The oocytes were scanned with a Zeiss confocal microscope, and z stacks were acquired for 2-μm sections for each sample. The combined image with maximum intensity signal was then imported to ImageJ for quantitative analysis. For γH2AX foci analysis, the nuclear area was captured (as identified by DAPI staining), and then the software was directed to count the foci. Alternately, for intensity calculation of AC3 staining, the whole oocyte was selected and the software was then directed to calculate the mean intensity of AC3 expression for individual oocytes.

qRT-PCR from single mouse and human oocytes

Single oocytes that were previously snap-frozen in PBS were thawed and lysed in cell lysis buffer (9803S; Cell Signaling). The lysates of single oocytes were subjected to two rounds of RNA amplification with the Sensation RNA Amplification kit (SNSAT12; Genisphere). The amplified RNA was purified with the RNeasy Mini kit (74104; Qiagen). The quality and quantity of the RNA were measured with NanoDrop 1000 from Thermo Scientific, and the integrity of the amplified RNA was measured on an Experion capillary electrophoresis setup (Bio-Rad). Amplified RNA (2 μg) from each sample was taken for reverse transcription with dTVN and N9 primers and SuperScript III reverse transcriptase, all procured from Invitrogen. The resulting cDNA was used to perform real-time qPCR with SYBR Green on an Applied Biosystems 7300 Real-Time PCR machine (53, 54). To determine the relative expression of various genes in the young versus old mice and in human oocytes of varying ages, we used the ΔΔCt and ΔCt methods for mouse and human, respectively, which makes use of the expression of housekeeping genes. Glyceraldehyde 3-phosphate dehydrogenase (GAPDH) and HPRT were used as housekeeping genes in mouse and human, respectively. All PCR primers were procured from Invitrogen (table S2).

Genotypic and phenotypic analysis of transgenic mice

Brca1 and Brca2 transgenic mice were selected on the basis of their sensitivity to genotoxic stress (9, 55) and obtained from the U.S. NIH repository. The mice were kept in a temperature- and light-regulated room environment with 12-hour light/12-hour dark cycle and bred in-house.

Brca1-mutant mice carried a deletion of 330 base pairs (bp) in intron 10 plus 407 bp in exon 11 of the Brca1 gene (Brca1+/Δ11). Owing to the deletion, the BRCA1Δ11 gene product is retained in the cytoplasm, which severely compromises its nuclear functions. Brca1Δ11/Δ11 mice were not viable and died at embryonic days 7 to 8; BrcaΔ11/Δ11 embryos exhibited both early post-implantation growth retardation and chromosomal abnormalities (9). γ-Irradiation–induced Rad51 focus formation is impaired in cells in which only Brca1Δ11 was expressed (56).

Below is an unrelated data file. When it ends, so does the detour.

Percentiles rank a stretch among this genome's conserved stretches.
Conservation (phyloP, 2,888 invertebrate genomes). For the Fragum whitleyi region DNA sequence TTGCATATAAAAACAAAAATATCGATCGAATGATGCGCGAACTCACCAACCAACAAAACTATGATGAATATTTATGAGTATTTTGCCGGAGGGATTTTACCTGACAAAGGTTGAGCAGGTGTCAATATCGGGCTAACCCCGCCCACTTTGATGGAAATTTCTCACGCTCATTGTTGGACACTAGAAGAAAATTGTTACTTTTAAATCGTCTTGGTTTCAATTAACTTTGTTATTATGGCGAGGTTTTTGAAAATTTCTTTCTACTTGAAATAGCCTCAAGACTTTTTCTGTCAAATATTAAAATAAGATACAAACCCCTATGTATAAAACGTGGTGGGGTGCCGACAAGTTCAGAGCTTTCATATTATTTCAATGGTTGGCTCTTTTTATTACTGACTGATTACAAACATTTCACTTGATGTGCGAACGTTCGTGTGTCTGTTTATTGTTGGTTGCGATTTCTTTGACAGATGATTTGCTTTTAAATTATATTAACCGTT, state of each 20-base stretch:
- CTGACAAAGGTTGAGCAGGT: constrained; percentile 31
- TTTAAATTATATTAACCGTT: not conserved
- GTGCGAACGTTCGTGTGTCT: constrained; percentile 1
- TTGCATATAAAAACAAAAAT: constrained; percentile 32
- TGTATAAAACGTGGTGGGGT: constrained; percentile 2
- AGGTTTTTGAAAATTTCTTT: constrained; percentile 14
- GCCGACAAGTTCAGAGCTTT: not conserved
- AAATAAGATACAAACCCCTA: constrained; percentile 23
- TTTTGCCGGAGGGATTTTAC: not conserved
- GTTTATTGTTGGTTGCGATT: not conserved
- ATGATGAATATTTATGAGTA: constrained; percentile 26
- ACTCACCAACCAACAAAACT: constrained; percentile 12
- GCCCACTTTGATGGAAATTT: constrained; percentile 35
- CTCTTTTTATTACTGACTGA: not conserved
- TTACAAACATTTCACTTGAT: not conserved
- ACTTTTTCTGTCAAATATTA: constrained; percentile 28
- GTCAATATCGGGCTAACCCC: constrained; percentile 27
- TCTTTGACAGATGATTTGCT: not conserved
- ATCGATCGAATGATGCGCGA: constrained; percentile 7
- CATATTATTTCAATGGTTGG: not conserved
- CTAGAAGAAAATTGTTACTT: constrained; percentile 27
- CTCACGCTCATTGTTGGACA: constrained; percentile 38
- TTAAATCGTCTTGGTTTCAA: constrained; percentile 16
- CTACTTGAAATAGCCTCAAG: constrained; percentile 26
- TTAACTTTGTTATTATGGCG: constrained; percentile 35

Brca2-mutant mice carried a deletion in exon 27 of Brca2 gene, which codes for domains that interact with RAD51. This interaction is essential for the homologous recombination repair function of BRCA2 protein. Hence, the deletion in exon 27 results in impaired DNA repair and genetic compromise (55).

Genotyping. After weaning, tail and ear biopsies were obtained and DNA was isolated for genotyping using the manufacturer’s protocol. In short, the biopsies were treated in lysis buffer supplemented with proteinase K (Invitrogen) at 55°C overnight. The following day, the DNA was precipitated with equal volumes of isopropanol. The pellet was washed in 70% ethanol and air-dried. After reconstitution with adequate amount of nuclease-free water, PCR was performed with gene-specific primers (table S3) to identify the genotype.

The primers used for identifying Brca1 wild type were B004/B005, which amplifies a 450-bp fragment, and for Brca1 heterozygous were B004/B007, which amplifies a 550-bp fragment (9). The primers for Brca2 wild type were B016/B017 and for Brca2 knockout were B016/B018, which both amplify a 700-bp product (57). Upon completion of the PCRs, the products were subjected to electrophoresis on a 2% agarose gel and imaged with AlphaImager 2200 (Alpha Innotech) to determine the genotype.

Mating. All female mice were housed with heterozygous male mice (2:1 ratio). The pups were weaned at 3 weeks of age; the litter sizes and gender rates were recorded. Mating frequencies of BRCA1-mutant, BRCA2-mutant, and wild-type mice were based on the presence of vaginal plugs and fecundity rates similar to that of wild-type mice.